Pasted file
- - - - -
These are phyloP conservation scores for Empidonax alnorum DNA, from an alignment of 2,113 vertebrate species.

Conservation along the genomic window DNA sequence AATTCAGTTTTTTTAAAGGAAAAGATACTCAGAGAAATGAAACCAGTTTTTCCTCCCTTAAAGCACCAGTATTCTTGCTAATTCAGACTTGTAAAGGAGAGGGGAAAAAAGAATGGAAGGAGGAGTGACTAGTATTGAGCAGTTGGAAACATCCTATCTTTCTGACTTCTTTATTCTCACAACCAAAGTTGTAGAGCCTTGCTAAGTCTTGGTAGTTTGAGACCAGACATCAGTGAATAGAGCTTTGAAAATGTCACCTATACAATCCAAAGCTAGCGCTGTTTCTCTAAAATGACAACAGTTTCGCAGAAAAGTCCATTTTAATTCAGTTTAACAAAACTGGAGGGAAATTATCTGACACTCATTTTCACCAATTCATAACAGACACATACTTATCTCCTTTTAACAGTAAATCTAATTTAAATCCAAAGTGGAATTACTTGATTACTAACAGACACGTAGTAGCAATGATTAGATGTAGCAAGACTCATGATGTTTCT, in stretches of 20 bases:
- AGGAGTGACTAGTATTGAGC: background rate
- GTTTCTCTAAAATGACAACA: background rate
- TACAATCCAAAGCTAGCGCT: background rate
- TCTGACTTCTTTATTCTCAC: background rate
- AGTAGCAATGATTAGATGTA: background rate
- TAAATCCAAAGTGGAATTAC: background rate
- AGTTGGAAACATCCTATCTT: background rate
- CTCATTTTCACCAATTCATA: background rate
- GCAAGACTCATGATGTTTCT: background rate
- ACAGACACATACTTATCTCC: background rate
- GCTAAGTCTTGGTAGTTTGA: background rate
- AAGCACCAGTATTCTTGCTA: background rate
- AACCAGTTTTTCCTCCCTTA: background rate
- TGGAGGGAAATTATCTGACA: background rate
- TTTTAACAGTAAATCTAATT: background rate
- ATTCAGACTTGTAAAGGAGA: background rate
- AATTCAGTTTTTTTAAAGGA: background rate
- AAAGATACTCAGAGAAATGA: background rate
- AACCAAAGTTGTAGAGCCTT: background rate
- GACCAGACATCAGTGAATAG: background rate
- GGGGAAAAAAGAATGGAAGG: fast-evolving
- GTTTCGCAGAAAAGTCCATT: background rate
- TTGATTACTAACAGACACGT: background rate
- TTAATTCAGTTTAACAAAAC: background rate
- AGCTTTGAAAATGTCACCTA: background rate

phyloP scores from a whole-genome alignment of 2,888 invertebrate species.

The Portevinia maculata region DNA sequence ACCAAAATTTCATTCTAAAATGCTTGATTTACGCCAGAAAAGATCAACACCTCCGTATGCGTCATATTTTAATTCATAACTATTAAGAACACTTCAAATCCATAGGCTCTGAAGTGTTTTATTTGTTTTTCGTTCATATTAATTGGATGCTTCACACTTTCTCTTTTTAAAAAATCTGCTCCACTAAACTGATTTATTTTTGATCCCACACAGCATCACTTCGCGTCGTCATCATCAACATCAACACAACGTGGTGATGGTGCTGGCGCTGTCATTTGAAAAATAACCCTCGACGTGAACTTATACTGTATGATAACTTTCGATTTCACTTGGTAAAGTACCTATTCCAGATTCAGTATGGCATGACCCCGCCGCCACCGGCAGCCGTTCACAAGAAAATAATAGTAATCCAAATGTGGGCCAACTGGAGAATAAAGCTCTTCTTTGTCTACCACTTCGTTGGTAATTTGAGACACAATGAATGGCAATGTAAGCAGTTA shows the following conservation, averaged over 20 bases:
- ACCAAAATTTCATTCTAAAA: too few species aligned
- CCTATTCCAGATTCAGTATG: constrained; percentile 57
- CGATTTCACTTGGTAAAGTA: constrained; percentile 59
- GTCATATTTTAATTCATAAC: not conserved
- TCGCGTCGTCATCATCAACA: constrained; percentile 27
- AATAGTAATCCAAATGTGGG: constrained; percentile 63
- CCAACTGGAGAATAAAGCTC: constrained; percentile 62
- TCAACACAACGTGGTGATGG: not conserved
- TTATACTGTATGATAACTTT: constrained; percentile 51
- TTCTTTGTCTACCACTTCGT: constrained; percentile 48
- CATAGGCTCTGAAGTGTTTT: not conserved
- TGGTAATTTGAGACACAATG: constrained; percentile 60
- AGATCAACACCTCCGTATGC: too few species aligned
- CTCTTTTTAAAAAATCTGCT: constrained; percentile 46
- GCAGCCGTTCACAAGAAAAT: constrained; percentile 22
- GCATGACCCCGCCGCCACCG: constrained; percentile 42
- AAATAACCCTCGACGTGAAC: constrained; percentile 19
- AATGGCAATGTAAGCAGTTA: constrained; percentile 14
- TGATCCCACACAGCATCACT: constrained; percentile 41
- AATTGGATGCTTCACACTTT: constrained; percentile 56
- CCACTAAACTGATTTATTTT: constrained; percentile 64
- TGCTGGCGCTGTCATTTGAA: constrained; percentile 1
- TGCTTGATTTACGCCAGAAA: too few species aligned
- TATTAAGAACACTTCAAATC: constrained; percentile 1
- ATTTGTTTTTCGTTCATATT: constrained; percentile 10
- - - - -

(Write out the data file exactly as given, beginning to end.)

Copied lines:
These are phyloP conservation scores for Empidonax alnorum DNA, from an alignment of 2,113 vertebrate species.

Conservation along the genomic window DNA sequence AATTCAGTTTTTTTAAAGGAAAAGATACTCAGAGAAATGAAACCAGTTTTTCCTCCCTTAAAGCACCAGTATTCTTGCTAATTCAGACTTGTAAAGGAGAGGGGAAAAAAGAATGGAAGGAGGAGTGACTAGTATTGAGCAGTTGGAAACATCCTATCTTTCTGACTTCTTTATTCTCACAACCAAAGTTGTAGAGCCTTGCTAAGTCTTGGTAGTTTGAGACCAGACATCAGTGAATAGAGCTTTGAAAATGTCACCTATACAATCCAAAGCTAGCGCTGTTTCTCTAAAATGACAACAGTTTCGCAGAAAAGTCCATTTTAATTCAGTTTAACAAAACTGGAGGGAAATTATCTGACACTCATTTTCACCAATTCATAACAGACACATACTTATCTCCTTTTAACAGTAAATCTAATTTAAATCCAAAGTGGAATTACTTGATTACTAACAGACACGTAGTAGCAATGATTAGATGTAGCAAGACTCATGATGTTTCT, in stretches of 20 bases:
- AGGAGTGACTAGTATTGAGC: background rate
- GTTTCTCTAAAATGACAACA: background rate
- TACAATCCAAAGCTAGCGCT: background rate
- TCTGACTTCTTTATTCTCAC: background rate
- AGTAGCAATGATTAGATGTA: background rate
- TAAATCCAAAGTGGAATTAC: background rate
- AGTTGGAAACATCCTATCTT: background rate
- CTCATTTTCACCAATTCATA: background rate
- GCAAGACTCATGATGTTTCT: background rate
- ACAGACACATACTTATCTCC: background rate
- GCTAAGTCTTGGTAGTTTGA: background rate
- AAGCACCAGTATTCTTGCTA: background rate
- AACCAGTTTTTCCTCCCTTA: background rate
- TGGAGGGAAATTATCTGACA: background rate
- TTTTAACAGTAAATCTAATT: background rate
- ATTCAGACTTGTAAAGGAGA: background rate
- AATTCAGTTTTTTTAAAGGA: background rate
- AAAGATACTCAGAGAAATGA: background rate
- AACCAAAGTTGTAGAGCCTT: background rate
- GACCAGACATCAGTGAATAG: background rate
- GGGGAAAAAAGAATGGAAGG: fast-evolving
- GTTTCGCAGAAAAGTCCATT: background rate
- TTGATTACTAACAGACACGT: background rate
- TTAATTCAGTTTAACAAAAC: background rate
- AGCTTTGAAAATGTCACCTA: background rate

phyloP scores from a whole-genome alignment of 2,888 invertebrate species.

The Portevinia maculata region DNA sequence ACCAAAATTTCATTCTAAAATGCTTGATTTACGCCAGAAAAGATCAACACCTCCGTATGCGTCATATTTTAATTCATAACTATTAAGAACACTTCAAATCCATAGGCTCTGAAGTGTTTTATTTGTTTTTCGTTCATATTAATTGGATGCTTCACACTTTCTCTTTTTAAAAAATCTGCTCCACTAAACTGATTTATTTTTGATCCCACACAGCATCACTTCGCGTCGTCATCATCAACATCAACACAACGTGGTGATGGTGCTGGCGCTGTCATTTGAAAAATAACCCTCGACGTGAACTTATACTGTATGATAACTTTCGATTTCACTTGGTAAAGTACCTATTCCAGATTCAGTATGGCATGACCCCGCCGCCACCGGCAGCCGTTCACAAGAAAATAATAGTAATCCAAATGTGGGCCAACTGGAGAATAAAGCTCTTCTTTGTCTACCACTTCGTTGGTAATTTGAGACACAATGAATGGCAATGTAAGCAGTTA shows the following conservation, averaged over 20 bases:
- ACCAAAATTTCATTCTAAAA: too few species aligned
- CCTATTCCAGATTCAGTATG: constrained; percentile 57
- CGATTTCACTTGGTAAAGTA: constrained; percentile 59
- GTCATATTTTAATTCATAAC: not conserved
- TCGCGTCGTCATCATCAACA: constrained; percentile 27
- AATAGTAATCCAAATGTGGG: constrained; percentile 63
- CCAACTGGAGAATAAAGCTC: constrained; percentile 62
- TCAACACAACGTGGTGATGG: not conserved
- TTATACTGTATGATAACTTT: constrained; percentile 51
- TTCTTTGTCTACCACTTCGT: constrained; percentile 48
- CATAGGCTCTGAAGTGTTTT: not conserved
- TGGTAATTTGAGACACAATG: constrained; percentile 60
- AGATCAACACCTCCGTATGC: too few species aligned
- CTCTTTTTAAAAAATCTGCT: constrained; percentile 46
- GCAGCCGTTCACAAGAAAAT: constrained; percentile 22
- GCATGACCCCGCCGCCACCG: constrained; percentile 42
- AAATAACCCTCGACGTGAAC: constrained; percentile 19
- AATGGCAATGTAAGCAGTTA: constrained; percentile 14
- TGATCCCACACAGCATCACT: constrained; percentile 41
- AATTGGATGCTTCACACTTT: constrained; percentile 56
- CCACTAAACTGATTTATTTT: constrained; percentile 64
- TGCTGGCGCTGTCATTTGAA: constrained; percentile 1
- TGCTTGATTTACGCCAGAAA: too few species aligned
- TATTAAGAACACTTCAAATC: constrained; percentile 1
- ATTTGTTTTTCGTTCATATT: constrained; percentile 10